A Theory of Hot Sauces, with Recommendations

OK, so one thing I’ve been doing during pandemic era is trying out hot sauces. Like a lot of hot sauces. Like a really unbearably large number of hot sauces. Like setting up hot sauce tastings where lunch is me making sad fish tacos out of my toddler’s abandoned day-old fish sticks but there are 15 different hot sauces to try with it. Like, when I got the new dream job, I was like, “I need to celebrate!” and… immediately went to an online hot sauce store and bought ten new hot sauces. This is apparently how I pandemic when I’m cut off from exploring restaurants and stuff.

I’ve also gone through stages of… Hot Sauce Theory.

STAGE 1: “Boy, these boutique/craft hot sauces are really incredible and complex and full of complicated flavor notes! Not like my old hot sauces!”

STAGE 2: “Boutique hot sauces are mostly a scam. They’re built to taste really good in the store or a tasting competition, on their own, but they totally overwhelm most food. Too much broadband complexity. A lot of the thinner, more traditional hot sauces actually work better to complement a dish without overwhelming it.”

STAGE 3: “Holy shit, overwhelmingly complex boutique-y hot sauces are great to have when half your meals are, like, Annie’s Mac and Cheeses that you’re splitting with your toddler.”

OK, here are my current favorites, after having gone through *a lot* of bottles recently. Sorted from least-spicy to most-spicy, and also vaguely by use-category.




TABASCO-IMPROVED: Louisiana Gold and Slap Ya Mama

The precise vinegar-clean of Tabasco is still one of the most useful and flexible hot sauces. Louisiana Gold and Slap Ya Mama are both old-school Louisiana hot sauces that provide the same balance, but with way fuller flavor. Louisiana Gold is more exactly like Tabasco plus and I use it all the damn time. Slap Ya Mama is balanced away from the vinegar, but towards hitting you with the rich and particular flavor of fermented pepper.


SRIRACHA-BUT-GOOD: Yellowbird Jalapeno

It’s Sriracha, but good.


PERUVIAN WONDER: Chiporro Sauce Co. Rocoto Hot

This is with rocoto peppers, which I haven’t dealt with a lot. Where a lot of the habanero-school sauces have this sharp, scalpel hit, the rocoto gives is a much more broad, rich, low, umami-warming hug, but with a nice bite. I love this. This is one of the newer hot sauces that has completely captured my heart. Works with so much stuff. It doesn’t taste exactly like Tapatio, but it works in the kind of contexts Tapatio does. In the running for Best Sauce Ever.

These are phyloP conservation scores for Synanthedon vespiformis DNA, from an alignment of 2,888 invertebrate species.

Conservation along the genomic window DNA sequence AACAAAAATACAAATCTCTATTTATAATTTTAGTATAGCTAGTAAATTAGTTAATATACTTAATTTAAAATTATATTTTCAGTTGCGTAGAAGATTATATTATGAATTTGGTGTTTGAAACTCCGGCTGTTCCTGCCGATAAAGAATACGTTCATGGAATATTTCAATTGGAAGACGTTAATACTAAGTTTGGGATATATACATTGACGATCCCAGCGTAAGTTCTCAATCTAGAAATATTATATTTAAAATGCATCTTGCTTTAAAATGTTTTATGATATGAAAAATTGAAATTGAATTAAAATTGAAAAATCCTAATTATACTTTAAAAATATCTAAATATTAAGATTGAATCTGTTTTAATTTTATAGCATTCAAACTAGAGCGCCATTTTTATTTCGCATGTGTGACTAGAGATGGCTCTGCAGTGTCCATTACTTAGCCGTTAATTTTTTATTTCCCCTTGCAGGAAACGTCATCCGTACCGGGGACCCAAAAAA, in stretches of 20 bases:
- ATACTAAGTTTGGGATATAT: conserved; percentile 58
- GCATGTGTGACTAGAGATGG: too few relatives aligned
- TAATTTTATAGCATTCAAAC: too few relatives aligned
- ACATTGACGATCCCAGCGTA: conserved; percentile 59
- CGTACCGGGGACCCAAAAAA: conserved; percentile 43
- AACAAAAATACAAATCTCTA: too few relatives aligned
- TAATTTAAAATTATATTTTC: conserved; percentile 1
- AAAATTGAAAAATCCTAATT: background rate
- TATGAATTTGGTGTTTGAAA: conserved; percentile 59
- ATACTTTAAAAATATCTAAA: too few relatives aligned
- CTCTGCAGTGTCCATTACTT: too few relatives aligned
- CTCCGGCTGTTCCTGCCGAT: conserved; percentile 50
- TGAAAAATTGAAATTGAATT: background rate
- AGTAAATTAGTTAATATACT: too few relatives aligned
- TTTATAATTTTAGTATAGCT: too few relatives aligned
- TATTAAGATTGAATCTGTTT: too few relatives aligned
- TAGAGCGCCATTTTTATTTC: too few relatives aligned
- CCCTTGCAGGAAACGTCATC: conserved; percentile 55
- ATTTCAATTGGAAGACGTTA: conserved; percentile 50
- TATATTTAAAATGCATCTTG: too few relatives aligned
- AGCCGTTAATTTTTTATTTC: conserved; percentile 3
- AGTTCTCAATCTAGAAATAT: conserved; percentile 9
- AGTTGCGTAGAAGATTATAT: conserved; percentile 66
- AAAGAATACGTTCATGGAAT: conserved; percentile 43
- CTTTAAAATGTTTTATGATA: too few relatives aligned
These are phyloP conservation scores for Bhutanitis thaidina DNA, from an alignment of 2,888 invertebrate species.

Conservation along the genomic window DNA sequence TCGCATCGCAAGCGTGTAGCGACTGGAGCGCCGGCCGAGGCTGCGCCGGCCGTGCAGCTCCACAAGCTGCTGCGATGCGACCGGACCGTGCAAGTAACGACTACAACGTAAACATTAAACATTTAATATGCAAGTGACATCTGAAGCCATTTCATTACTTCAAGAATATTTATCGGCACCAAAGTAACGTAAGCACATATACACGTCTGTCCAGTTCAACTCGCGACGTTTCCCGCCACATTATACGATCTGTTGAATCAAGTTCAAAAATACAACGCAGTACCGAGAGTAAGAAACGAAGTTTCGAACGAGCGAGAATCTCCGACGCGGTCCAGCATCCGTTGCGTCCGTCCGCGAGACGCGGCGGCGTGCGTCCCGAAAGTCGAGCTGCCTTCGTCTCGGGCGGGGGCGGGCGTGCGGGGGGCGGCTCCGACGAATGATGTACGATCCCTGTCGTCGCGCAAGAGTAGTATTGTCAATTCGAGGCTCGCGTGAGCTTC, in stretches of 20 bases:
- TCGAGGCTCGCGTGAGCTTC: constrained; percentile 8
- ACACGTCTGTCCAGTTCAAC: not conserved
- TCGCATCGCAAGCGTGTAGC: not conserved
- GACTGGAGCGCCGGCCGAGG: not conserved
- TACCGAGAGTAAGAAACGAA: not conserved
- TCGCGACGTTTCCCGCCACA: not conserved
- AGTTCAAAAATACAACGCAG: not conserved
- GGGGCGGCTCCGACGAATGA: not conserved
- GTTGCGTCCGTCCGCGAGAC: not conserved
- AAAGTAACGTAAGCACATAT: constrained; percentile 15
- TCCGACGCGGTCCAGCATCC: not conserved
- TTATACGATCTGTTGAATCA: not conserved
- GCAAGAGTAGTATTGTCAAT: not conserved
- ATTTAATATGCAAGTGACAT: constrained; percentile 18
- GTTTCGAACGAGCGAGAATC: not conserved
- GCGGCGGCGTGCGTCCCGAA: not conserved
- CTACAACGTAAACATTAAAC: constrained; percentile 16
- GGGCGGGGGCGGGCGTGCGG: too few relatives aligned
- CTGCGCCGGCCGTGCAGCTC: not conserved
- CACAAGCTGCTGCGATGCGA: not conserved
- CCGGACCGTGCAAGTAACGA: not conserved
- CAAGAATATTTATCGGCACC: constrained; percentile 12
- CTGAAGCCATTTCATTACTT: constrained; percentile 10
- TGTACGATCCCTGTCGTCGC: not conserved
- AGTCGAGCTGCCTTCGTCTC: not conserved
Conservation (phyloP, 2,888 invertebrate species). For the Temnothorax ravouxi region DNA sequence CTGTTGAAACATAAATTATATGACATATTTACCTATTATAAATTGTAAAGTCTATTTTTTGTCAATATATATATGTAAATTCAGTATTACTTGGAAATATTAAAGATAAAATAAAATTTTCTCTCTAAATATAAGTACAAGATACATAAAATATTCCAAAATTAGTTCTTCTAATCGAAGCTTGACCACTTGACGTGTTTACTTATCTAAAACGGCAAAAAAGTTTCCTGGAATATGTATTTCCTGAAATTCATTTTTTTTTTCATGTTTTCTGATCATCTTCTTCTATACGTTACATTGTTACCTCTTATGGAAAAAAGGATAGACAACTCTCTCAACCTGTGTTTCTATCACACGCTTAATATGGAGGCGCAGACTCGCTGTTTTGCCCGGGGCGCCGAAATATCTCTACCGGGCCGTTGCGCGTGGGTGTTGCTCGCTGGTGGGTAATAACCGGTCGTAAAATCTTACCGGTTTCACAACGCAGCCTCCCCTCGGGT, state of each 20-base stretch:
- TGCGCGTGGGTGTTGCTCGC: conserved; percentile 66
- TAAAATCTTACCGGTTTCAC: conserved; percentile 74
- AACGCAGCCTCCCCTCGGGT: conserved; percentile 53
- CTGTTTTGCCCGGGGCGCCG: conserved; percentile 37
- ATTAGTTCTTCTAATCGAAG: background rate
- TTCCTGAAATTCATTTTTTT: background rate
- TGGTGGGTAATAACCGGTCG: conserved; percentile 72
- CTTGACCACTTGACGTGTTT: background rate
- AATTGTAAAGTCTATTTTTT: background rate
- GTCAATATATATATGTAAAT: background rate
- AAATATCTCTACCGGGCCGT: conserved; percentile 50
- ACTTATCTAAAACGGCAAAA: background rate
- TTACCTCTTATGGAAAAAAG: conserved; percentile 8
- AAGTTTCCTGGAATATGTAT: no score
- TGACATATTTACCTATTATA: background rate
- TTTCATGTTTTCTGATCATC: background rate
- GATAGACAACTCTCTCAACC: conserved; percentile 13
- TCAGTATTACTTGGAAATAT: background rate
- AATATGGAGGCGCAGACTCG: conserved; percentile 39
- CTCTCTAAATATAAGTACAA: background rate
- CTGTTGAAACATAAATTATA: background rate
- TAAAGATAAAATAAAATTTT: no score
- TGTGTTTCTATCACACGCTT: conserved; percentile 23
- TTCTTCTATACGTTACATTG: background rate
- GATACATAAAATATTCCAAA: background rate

CHIPOTLE-ISH: Born to Hula Ghost of Ancho
This isn’t a chipotle sauce, but it does what I wish a lot of chipotle sauces did. It’s got that low, toasty, toasty bass-note rumble. Goes with a lot of stuf


TROPICALIA: High River Sauces Tears of the Sun
This is one of those craft-sweet-tropical fruit sauces, with mango and papaya and some habanero. The whole category of sweet-tropical sauces doesn’t work in 90% of applications, but once in a while you find something it absolutely just lights up. This is basically a sweet sauce, with the heat providing just a bit of backbone and balance. It’s power-ketchup.


HABANERO: Marie Sharp’s Belizean Heat
If I could have only one hot sauce, probably the most flexible and usable is Marie Sharp’s – either the Original hot sauce, or the slightly sharper and punchier Belizean Heat. These are in the classic Carribean carrot-and-habanero style. They are at the center of what I mean by “lean, traditional sauces”. The kind you’re more likely to find in a ethnic-y grocery store, and not on some gourmet magazine’s recommendation list. The flavor is precise and narrow, instead of multilayered and complicated. It will never win any kind of hot sauce competition, or impress you in when you taste it, by itself. But it just punches up so many dishes, without interfering. It’s been around forever. And it’s cheap. (PS Marie Sharp’s has pretty much replaced Aardvark’s in my heart.)


FUNKY GHOST: Melinda’s Naga Jolokia
Classic hot sauce, made with bhut jolokia a.k.a. ghost pepper. A lot of ghost pepper sauces have this, like, very bro-styling, where the whole point is to exaggerate the intense knife-burn of the thing. This starts to make every sauce, and every use of the sauce, taste the same. (Kinda like the Great Hop Wars of the Mega IPA Beer era.) Anyway, Melinda’s NJ is instead about the peculiar funky vegetal flavors of the ghost peppers, fermented into extra-richness. Reminds me of certain Vietnamese fish pastes, in their funky splendor. But very hot. Also fantastic: Melinda’s Hot Sauce, which is also a slightly denser-funkier take on the carrot-habanero style.


This is my favorite in a certain modern craft style: loaded with ingredients, super-intense, obvious complexity. Lots of roasted garlic in ones. Definitely one where you imagine YouTube hot sauce reviewers screaming MASSIVE FLAVOR BOMB at the camera or something. It will destroy the natural flavors of any dish – total tidal wave. On the other hand, for like Annie’s Mac and Cheese or tired tired leftovers, sometimes what I want is the tidal wave. This is a really, really good tidal wave.


Really. I think this is my favorite sauce. It’s brutally hot and super-rich, and also a little bit sweet, in lovely singing balance. It’s halfway between the “traditional lean” and “craft rich” categories. And it’s just… amazing. Like, something this full-tasting shouldn’t work with as many things as it does. But it somehow merges with almost everything. It uses Trinidad 7 pot chiles, which I have had no experience before this, but now believe is like habanero but with magical pixie dust sprinkeld over it. (A runner-up in the ultra-hot-but-tasty category is Hellfire Devil’s Own, a searing pineapple-habanero sauce.)



Louisiana Hot Sauce, Rocoto Hot Sauce, Marie Sharp’s Belizean, Melinda’s Naga Jolokia, Bigfat 708.

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